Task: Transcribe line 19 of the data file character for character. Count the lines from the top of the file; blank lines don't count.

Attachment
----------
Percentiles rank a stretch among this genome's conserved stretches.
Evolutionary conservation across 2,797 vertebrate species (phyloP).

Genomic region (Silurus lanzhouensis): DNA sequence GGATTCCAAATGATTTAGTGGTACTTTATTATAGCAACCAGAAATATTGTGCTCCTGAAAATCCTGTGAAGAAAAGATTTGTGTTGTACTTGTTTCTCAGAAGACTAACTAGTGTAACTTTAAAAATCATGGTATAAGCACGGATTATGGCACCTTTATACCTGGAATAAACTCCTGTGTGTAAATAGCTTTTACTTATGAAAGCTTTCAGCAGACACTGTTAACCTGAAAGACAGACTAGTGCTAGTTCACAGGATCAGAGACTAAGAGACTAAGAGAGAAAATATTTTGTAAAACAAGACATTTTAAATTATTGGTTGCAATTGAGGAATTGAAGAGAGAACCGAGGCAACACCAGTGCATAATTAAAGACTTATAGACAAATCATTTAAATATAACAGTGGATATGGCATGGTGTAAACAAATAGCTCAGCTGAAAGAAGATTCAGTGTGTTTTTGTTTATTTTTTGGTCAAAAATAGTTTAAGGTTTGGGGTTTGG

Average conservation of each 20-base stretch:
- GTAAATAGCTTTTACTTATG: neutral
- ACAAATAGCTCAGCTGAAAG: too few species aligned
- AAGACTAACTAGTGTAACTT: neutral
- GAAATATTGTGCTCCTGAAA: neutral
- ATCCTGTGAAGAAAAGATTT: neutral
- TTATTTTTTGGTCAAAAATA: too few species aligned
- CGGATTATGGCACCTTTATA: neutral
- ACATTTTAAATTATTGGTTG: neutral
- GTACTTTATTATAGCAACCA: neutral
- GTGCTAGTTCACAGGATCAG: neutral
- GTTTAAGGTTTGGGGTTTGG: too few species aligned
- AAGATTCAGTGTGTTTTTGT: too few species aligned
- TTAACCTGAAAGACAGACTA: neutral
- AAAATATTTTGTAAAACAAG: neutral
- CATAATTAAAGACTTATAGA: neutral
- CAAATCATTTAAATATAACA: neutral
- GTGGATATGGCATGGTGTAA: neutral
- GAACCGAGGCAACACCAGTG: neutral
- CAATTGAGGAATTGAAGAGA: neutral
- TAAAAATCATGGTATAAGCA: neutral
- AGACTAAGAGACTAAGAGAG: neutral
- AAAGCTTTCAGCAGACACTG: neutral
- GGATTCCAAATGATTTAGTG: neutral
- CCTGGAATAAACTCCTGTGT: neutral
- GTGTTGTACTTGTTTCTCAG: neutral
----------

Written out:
- CATAATTAAAGACTTATAGA: neutral